Colorado Law's Entrepreneurial Law Clinic (ELC) provides law students with practical experience in transactional law. The clinic's clients include graduate students, professors, local entrepreneurs, and start-up companies. Thirdyear law students staff the clinic under the joint supervision of a full-time clinician and attorneys from top law firms in Boulder and Denver. They provide legal advice on a wide range of businesslaw issues, including entity formation, intellectual property, employment, and contracts.

Redefining Learning & Teaching: the Nation


From 2007 to 2010, linguistics professor David Rood and students in the linguistics master's degree program recorded and permanently archived Lakota conversational data (right, from left: Babette Thin Elk, Gwendolyn Holmes, Della Bad Wound, David Rood, and Charles Thode). Della, of Denver, is a Lakota elder and professional research associate who helped with the project and provided support for the students.

Assistant journalism professor Nabil Echchaibi, associate director of the Center for Media, Religion and Culture, is writing a cultural history for Muslims in the Rocky Mountain region. He and his students are producing a documentary, Muslims in the Rockies, based on interviews with communities in Colorado, Wyoming, New Mexico, Utah, Idaho, and Arizona. "We want the local story," Echchaibi said. "Our research is part of that new consciousness that Islam is also an American story."

Chancellor Philip DiStefano affirmed to President Obama in 2010 that CU-Boulder would help fulfill a national shortage in math and science teachers. DiStefano was one of four public research university leaders invited to the White House to represent universities nationwide that have pledged to double the number of science and math teachers who graduate by 2015. During the visit, Obama praised CU's innovative programs.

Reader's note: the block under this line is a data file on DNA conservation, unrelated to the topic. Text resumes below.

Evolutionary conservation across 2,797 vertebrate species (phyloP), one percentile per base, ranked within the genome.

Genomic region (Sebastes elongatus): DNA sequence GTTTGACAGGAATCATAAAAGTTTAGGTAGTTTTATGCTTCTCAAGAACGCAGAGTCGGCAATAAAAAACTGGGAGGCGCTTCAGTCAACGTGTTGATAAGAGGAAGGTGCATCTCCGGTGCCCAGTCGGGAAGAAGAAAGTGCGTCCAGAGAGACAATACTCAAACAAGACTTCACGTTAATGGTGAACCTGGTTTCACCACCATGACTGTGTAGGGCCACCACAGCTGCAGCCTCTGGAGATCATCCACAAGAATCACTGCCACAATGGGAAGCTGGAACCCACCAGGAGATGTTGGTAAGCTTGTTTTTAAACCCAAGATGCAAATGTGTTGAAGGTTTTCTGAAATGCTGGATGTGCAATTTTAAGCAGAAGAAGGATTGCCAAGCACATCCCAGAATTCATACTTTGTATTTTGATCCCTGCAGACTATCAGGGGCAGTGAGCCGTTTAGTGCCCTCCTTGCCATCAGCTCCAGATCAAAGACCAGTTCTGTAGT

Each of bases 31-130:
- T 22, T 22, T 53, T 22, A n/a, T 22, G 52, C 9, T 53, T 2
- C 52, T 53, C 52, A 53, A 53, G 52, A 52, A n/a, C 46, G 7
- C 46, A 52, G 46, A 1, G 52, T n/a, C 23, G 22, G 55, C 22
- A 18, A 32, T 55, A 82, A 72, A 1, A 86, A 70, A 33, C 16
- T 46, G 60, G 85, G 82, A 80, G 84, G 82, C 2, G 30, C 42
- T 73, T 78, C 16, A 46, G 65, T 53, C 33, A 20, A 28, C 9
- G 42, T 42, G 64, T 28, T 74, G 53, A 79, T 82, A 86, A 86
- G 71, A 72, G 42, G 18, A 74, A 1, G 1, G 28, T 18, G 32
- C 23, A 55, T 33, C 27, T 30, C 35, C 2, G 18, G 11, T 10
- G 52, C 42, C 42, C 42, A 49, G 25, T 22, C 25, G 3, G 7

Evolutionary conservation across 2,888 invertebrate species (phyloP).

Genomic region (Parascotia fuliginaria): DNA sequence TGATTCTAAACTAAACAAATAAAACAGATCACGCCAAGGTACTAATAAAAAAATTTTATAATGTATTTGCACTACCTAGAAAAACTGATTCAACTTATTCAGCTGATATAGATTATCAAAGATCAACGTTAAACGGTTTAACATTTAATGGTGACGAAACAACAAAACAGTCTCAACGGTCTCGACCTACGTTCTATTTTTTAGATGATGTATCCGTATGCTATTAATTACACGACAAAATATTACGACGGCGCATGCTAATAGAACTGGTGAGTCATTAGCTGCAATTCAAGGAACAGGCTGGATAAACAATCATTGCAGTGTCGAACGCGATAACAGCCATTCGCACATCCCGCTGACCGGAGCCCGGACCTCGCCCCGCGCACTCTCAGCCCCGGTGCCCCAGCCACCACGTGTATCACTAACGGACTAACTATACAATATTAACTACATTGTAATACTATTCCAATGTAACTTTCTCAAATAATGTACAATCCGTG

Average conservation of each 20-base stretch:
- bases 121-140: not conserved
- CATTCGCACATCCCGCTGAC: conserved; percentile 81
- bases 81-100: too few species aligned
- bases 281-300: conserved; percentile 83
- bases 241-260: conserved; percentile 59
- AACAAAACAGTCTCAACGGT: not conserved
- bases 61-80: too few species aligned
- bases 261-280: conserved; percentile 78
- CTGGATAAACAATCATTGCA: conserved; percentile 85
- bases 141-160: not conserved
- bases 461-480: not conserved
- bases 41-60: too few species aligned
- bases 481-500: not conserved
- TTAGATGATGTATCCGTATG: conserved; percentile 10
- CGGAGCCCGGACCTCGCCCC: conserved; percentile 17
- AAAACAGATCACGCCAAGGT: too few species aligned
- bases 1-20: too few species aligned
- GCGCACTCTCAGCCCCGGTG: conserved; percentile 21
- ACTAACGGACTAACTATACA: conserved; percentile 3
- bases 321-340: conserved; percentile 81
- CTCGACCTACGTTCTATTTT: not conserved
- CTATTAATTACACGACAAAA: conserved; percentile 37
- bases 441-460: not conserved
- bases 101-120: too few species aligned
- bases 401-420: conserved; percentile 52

Redefining Learning & Teaching: the World


In 2010, professor of education Shelby A. Wolf (right) completed a three-year research project, Looking for Change, with the Tate Modern museum in London. The project focuses on the "imaginative continuum" in young children and how that can be stretched to even greater capacity, not only through viewing the work of professional artists but through the children's own creative endeavors. She co-designed a resource to help teachers use the art in galleries and museums to enhance curricular goals and is writing a book about her research.

Núria Silleras-Fernández, an assistant professor of Spanish and Portuguese and a Catalan native, has brought the study of Catalan language and culture to CU-Boulder for the first time this year. Catalan is a romance language spoken in four European countries: Spain, France, Italy, and the Principality of Andorra. Additionally, an interdisciplinary course titled Barcelona: Understanding Local and Immigrant Cultures will be taught in Barcelona in 2011. CU is one of only 13 U.S. universities to have a program in Catalan language and culture.

Architectural engineering students in Senior Instructor Sandra Vásconez's Sustainable Lighting Workshop were challenged to create low-cost lighting kits that could be used by families in Afghanistan who either do not have access to electricity or who experience extended blackouts. The winning prototype consisted of a simple incandescent lamp retrofitted in a kerosene lantern and powered by a hand crank and battery pack. Six Afghan scholars served as resources to the students and helped to make up the final evaluation team.